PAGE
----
The official public opening of the property featured guided walks with BTLT’s Director of Stewardship Margaret Gerber and Land Steward George Jutras, with a special presentation from local Topsham historian Dana Cary. More guided stewardship walks are being planned for the spring, so keep an eye out for future announcements if you were unable to attend our grand opening! Can’t wait for a stewardship walk? Here’s the trail guide if you feel like exploring on your own.

With over a mile of trails both inland and along the riverfront, this preserve provides excellent opportunities for hiking, fishing, nature observation, and water access with a boat launch located just up the river from the property. We encourage you to visit our new property soon – more information including our trail map and directions to the property can be found here:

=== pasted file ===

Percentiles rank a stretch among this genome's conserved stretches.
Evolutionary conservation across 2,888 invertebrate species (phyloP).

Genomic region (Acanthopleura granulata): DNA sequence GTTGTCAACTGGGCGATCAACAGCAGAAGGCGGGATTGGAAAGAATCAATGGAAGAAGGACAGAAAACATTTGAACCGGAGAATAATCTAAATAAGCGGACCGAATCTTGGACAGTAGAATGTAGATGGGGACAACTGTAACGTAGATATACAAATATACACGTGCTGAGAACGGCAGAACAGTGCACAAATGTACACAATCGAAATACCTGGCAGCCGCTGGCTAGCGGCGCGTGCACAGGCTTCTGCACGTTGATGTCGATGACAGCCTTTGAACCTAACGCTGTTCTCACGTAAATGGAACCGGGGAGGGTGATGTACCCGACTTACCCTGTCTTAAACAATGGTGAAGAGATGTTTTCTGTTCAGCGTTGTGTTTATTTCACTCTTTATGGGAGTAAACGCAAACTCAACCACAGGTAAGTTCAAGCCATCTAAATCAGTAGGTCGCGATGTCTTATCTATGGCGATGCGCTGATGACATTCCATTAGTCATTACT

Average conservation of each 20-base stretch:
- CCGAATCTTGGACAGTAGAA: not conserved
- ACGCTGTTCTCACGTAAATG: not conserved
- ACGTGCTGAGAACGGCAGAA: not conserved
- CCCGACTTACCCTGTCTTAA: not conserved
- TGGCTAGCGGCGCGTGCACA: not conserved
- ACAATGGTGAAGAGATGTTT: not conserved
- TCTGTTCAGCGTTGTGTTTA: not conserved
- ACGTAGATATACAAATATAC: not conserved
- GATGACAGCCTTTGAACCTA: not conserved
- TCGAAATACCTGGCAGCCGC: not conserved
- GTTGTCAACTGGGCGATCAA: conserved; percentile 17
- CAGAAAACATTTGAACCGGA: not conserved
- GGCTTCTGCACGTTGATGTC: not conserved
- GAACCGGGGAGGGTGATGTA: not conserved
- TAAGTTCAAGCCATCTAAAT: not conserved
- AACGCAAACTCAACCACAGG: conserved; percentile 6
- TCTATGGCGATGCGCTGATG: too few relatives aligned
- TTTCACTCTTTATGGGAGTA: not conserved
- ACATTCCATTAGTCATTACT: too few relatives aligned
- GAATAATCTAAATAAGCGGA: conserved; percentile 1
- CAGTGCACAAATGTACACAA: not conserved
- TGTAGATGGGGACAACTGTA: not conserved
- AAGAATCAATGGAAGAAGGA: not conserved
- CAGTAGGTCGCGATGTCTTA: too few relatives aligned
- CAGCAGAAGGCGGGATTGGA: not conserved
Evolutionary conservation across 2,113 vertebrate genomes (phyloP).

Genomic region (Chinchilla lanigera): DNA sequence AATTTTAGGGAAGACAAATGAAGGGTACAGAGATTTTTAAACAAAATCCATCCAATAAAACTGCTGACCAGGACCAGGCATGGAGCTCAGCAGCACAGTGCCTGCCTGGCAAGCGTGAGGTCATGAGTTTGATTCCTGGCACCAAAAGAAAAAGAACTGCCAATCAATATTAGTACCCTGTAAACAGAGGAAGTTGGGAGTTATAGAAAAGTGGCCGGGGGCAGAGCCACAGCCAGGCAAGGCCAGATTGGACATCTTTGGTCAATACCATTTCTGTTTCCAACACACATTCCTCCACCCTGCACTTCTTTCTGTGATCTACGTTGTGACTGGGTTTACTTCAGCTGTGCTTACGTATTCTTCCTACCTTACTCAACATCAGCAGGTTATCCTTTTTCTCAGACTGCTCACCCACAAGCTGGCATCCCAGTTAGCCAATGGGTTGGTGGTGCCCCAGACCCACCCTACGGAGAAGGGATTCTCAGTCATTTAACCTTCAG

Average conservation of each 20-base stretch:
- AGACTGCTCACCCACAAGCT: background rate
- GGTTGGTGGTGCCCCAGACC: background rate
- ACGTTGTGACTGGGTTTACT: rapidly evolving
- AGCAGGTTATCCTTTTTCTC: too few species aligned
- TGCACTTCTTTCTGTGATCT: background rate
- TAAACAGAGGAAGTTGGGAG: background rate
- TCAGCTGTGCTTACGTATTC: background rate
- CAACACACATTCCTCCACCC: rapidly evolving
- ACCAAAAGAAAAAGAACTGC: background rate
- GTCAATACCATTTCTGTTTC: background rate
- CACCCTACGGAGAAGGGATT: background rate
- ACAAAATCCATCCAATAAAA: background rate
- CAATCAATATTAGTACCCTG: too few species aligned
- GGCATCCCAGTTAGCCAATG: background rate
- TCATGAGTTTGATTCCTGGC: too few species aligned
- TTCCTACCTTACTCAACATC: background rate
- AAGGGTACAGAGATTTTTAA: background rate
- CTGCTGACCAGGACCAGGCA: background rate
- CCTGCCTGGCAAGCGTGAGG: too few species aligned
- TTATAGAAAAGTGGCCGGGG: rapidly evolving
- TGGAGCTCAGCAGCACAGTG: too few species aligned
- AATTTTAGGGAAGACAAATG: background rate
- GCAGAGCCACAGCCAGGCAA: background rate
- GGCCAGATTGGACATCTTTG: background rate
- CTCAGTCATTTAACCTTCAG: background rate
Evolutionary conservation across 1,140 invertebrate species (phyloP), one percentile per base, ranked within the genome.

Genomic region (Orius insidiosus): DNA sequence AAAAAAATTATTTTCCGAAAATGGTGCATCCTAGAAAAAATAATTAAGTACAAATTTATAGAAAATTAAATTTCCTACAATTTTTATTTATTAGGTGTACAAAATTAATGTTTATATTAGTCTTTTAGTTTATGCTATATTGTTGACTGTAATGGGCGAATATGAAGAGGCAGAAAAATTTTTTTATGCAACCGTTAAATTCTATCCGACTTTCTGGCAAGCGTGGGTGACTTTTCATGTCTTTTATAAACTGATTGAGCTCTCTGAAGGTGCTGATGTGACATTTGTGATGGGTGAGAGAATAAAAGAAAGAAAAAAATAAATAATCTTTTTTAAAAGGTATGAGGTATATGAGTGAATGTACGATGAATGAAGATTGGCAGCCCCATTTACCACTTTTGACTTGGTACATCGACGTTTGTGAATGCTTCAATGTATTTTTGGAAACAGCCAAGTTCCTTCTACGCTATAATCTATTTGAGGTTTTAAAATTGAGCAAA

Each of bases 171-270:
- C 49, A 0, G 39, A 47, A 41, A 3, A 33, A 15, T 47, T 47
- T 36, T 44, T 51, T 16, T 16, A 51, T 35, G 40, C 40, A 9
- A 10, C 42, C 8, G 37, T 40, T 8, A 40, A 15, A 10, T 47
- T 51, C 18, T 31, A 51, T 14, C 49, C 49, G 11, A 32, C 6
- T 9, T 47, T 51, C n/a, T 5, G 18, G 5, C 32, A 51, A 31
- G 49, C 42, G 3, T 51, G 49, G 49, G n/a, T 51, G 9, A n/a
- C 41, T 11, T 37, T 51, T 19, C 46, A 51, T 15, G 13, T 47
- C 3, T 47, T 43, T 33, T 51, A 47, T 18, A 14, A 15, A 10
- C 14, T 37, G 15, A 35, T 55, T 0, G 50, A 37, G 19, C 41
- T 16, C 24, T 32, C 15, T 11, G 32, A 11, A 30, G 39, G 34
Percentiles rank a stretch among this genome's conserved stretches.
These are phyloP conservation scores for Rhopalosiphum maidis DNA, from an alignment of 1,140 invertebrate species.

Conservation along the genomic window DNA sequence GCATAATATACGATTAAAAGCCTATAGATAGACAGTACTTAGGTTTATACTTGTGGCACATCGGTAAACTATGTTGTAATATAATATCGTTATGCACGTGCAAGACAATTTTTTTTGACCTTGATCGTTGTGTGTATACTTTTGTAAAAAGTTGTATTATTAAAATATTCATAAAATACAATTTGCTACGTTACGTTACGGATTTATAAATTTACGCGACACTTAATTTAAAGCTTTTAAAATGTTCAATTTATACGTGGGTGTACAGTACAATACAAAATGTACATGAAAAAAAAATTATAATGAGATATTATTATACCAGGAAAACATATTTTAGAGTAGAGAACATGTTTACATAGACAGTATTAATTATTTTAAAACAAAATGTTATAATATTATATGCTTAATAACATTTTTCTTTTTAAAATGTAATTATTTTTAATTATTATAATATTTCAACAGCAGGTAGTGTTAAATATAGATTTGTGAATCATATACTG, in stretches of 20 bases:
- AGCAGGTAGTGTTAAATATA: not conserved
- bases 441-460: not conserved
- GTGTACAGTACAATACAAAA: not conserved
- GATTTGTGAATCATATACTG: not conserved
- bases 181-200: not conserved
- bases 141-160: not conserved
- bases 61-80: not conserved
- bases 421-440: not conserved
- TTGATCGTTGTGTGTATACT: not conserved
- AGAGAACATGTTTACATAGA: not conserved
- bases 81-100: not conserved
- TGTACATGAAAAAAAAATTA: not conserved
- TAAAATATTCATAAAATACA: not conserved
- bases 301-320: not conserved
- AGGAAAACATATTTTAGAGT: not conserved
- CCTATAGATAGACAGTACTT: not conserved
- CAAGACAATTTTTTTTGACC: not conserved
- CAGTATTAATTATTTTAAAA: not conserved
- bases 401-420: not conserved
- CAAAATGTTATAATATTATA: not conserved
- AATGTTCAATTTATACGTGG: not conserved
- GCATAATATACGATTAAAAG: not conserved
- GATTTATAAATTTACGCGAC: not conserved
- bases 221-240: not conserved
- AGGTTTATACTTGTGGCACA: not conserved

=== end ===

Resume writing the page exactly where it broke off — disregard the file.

Honoring Indigenous People’s Day

This coming Monday, we celebrate the first people to call this land home. We recognize the struggles and tragedy they suffer, but also the fortitude they show. We honor their many generations of stewardship of the land, and their important contributions to our communities today.

Looking for ways to engage with, learn about, and respect Indigenous People’s Day?

Check out the list below…

  • Wabanaki REACH is showing Dawnland – a documentary about the Maine Wabanaki-State Child Welfare Truth and Reconciliation Commission – and having a discussion on Monday, which can be viewed here.
    • Oct 11th, 2021 at 6:00pm – 7:30pm – Space is limited and registration is required.


2020 Annual Meeting